Max Linder

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Max Linder

(1883-1925)

Repka Nick form 11 ”B”

Max Linder

(1883-1925)

About Linder

As I have never seen a Max

Linder film, I cannot write anything about him. I have thus

reproduced here two separate articles. Suffice to say, Walter Kerr in

The Silent Clowns (see books page) rates him as a true pioneer of

film comedy (e.g. the joke of being unveiled on a statue used by

Keaton in The Goat and Chaplin in City Lights was first used by

Linder).

b. Gabriel-Maximilien

Leuvielle Dec 16 1883, Caverne, France. d. 1925.

At 17 he left high school to

study drama and soon after began an acting career on the Bordeaux

stage. He moved to Paris in 1904 and started playing supporting parts

in melodramas. In 1905 he embarked upon a parallel career in

Pathe films. For three years he spent his days in the film

studios and his evenings on the stage, using his real name in the

theater and the pseudonym Max Linder on the screen. By 1908 he had

given up the stage to concentrate on his increasingly successful

screen career. By 1910 he was an internationally popular comedian,

possibly the best-known screen comic on either side of the Atlantic

in the years before WW I. Typically playing a dapper dandy of the

idle class, he developed a style of slapstick silent screen comedy

that anticipated Mack Sennett and Chaplin and set the premises of the

genre for years to come. Ferdinand Zecca, Louis Gasnier, and Alberto

Capelani were among the directors of his earliest films.

By 1910, Linder was writing

and supervising, and from 1911 also directing, all his own films. His popularity was at its peak in 1914, when he was called to arms. Early

in the war he was a victim of gas poisoning and suffered a serious

breakdown. The injury was to have a lasting effect on his physical and mental well-being. He returned briefly to French films, but

finding his popularity vanishing, he accepted a bid from Essanay and

left for the US late in 1916. Continuous ill health hampered the American phase of Linder's career from the start. In mid-1917, after

only three films, he was felled by double pneumonia and spent nearly

a year recovering in a Swiss sanitarium. When he returned to the US

in 1921, he formed his own production unit, releasing through United

Artists. But after making only three more American films, including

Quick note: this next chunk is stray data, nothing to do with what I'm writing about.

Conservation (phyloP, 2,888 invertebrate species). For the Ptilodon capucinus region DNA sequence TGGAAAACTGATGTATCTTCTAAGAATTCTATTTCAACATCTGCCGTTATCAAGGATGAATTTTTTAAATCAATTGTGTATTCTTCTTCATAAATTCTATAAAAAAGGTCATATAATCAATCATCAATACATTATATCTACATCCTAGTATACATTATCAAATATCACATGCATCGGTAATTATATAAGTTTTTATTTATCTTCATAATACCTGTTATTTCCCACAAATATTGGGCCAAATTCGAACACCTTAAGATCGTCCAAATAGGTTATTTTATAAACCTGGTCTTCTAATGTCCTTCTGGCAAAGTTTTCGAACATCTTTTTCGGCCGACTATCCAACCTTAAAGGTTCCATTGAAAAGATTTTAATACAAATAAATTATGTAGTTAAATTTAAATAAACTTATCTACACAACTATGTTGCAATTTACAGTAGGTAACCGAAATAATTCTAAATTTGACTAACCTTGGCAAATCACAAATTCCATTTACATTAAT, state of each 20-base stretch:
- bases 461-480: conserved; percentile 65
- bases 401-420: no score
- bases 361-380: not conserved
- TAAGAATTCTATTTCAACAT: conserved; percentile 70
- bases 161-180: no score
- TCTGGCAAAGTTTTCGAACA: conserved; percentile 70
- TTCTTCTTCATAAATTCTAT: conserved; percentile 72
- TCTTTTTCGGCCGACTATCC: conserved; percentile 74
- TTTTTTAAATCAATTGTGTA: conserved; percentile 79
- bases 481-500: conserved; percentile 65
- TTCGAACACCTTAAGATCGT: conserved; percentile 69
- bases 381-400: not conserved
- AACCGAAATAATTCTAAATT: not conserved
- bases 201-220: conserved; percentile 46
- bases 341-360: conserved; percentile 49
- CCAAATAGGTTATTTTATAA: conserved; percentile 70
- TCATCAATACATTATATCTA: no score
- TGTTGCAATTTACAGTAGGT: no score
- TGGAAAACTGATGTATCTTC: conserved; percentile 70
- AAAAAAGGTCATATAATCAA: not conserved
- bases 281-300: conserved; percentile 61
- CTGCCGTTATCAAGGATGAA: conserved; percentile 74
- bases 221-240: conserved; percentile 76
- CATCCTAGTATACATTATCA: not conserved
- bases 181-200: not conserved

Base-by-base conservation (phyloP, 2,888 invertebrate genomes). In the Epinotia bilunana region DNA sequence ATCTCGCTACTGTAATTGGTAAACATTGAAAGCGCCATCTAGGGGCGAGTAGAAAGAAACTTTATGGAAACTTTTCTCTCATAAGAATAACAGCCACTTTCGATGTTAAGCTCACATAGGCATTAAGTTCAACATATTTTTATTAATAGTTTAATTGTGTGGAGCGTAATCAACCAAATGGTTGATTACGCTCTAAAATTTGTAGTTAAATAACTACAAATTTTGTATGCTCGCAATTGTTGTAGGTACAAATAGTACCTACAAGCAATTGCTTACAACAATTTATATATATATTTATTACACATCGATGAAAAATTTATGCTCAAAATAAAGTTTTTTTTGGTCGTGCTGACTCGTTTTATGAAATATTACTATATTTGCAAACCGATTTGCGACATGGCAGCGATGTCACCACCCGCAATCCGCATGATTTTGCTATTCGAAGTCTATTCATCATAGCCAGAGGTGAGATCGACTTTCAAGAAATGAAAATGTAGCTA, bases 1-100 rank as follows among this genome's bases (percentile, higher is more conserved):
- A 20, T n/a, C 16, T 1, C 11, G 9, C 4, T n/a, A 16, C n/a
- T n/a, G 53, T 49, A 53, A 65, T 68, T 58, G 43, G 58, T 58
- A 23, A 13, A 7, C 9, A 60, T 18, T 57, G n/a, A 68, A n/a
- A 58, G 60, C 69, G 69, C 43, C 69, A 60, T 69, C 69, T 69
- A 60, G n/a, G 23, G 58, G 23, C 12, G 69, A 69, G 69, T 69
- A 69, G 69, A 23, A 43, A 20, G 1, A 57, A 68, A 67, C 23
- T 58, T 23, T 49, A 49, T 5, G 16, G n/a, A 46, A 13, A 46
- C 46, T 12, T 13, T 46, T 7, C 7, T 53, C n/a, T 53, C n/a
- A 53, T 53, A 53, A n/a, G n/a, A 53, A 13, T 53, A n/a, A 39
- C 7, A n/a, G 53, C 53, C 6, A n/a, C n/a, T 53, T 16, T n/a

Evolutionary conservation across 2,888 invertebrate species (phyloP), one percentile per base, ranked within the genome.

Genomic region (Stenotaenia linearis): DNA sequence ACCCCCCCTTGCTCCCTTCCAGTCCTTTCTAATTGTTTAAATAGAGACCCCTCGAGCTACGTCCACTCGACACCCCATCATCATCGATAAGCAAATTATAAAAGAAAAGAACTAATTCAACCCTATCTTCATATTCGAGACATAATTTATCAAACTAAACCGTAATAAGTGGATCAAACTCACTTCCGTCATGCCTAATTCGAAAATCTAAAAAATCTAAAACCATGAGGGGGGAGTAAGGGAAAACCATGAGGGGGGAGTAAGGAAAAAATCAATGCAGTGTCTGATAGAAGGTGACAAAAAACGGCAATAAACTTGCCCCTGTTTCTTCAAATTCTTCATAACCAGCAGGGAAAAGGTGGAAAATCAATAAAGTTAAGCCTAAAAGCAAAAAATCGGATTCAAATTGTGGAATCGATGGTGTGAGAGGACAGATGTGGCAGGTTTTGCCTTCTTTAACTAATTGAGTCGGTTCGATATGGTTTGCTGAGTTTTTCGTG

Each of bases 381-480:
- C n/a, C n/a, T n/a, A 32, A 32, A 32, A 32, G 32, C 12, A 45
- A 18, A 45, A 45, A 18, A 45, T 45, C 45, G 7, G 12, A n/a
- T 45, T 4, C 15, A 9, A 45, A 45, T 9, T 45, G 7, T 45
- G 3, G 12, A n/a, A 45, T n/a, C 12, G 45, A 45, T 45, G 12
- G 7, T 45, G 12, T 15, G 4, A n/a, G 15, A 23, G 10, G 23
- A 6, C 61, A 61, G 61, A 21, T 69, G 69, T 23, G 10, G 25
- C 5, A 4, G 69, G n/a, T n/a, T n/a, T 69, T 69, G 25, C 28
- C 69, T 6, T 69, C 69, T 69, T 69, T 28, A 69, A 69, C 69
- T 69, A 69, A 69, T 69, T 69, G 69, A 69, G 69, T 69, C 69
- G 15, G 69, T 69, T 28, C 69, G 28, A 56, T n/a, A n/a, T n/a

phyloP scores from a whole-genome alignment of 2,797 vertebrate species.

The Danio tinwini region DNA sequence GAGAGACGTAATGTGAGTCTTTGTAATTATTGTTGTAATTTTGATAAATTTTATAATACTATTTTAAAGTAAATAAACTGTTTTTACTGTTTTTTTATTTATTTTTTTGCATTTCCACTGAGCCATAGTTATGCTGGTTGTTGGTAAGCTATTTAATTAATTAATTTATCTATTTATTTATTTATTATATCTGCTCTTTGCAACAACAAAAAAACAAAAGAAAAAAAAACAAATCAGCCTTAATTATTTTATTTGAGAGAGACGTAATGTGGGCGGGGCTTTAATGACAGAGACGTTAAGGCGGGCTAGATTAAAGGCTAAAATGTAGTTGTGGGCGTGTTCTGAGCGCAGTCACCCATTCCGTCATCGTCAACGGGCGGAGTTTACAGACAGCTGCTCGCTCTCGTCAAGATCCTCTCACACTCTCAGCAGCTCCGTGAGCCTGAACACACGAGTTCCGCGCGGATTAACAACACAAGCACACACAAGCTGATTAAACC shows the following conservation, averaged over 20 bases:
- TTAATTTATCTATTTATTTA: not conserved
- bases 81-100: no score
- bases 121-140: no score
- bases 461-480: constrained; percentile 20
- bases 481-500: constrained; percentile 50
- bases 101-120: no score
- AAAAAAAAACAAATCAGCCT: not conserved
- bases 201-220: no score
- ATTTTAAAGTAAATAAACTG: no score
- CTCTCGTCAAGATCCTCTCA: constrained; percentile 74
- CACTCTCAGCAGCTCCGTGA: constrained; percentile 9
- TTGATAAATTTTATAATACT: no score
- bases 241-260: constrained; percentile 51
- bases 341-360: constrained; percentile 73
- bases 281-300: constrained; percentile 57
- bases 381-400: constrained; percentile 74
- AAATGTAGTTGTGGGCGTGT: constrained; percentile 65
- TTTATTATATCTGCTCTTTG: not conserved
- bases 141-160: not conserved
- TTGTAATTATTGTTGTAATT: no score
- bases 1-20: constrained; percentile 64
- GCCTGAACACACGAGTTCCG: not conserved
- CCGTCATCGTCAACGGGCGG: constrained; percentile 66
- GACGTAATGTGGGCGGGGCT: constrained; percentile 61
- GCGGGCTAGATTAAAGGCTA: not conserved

the celebrated parody (of Fairbanks’ The Three Musketeers) The Three Must-Get-Theres, he returned to Europe, where he married the

daughter of a Paris restaurateur in 1923. Linder made two more film

appearances: one in France, the other in Austria, but realized his career was finished. In 1925 he entered a suicide pact with his wife.

Their bodies were discovered side by side in a Paris hotel. He

remained forgotten for years, until the 60s, when many of his old

films began turning up, affording film historians an opportunity to

evaluate his career and his contributions to the evolution of screen

comedy.

Biography from

Quinlan’s Film Comedy Actors

With his foxy brown eyes

matched by a like moustache, cane, elegant cutaway coat, silk cravat,

kid gloves and gleaming top hat, Max Linder could have been every

inch the French boulevardier who “walked along the Bois de

Boulogne with an independent air”--had not, in films, everything

gone wrong for him. Max Linder was France’s first great film

comedian. But not for him any kind of dress that smacked of the

circus clown. Max was always debonair, even in the face of disaster.

His early films in France, of which he made scores, are cameos of

catastrophe, little gems which work a variety of gags on a single

situation, such as taking a bath, getting dressed, or (quite often,

as the wolfish Max pursued his prey) chasing a damsel. He was

enormously popular in the early 1900s. And, had not war intervened,

he would perhaps have been happily entertaining continental audiences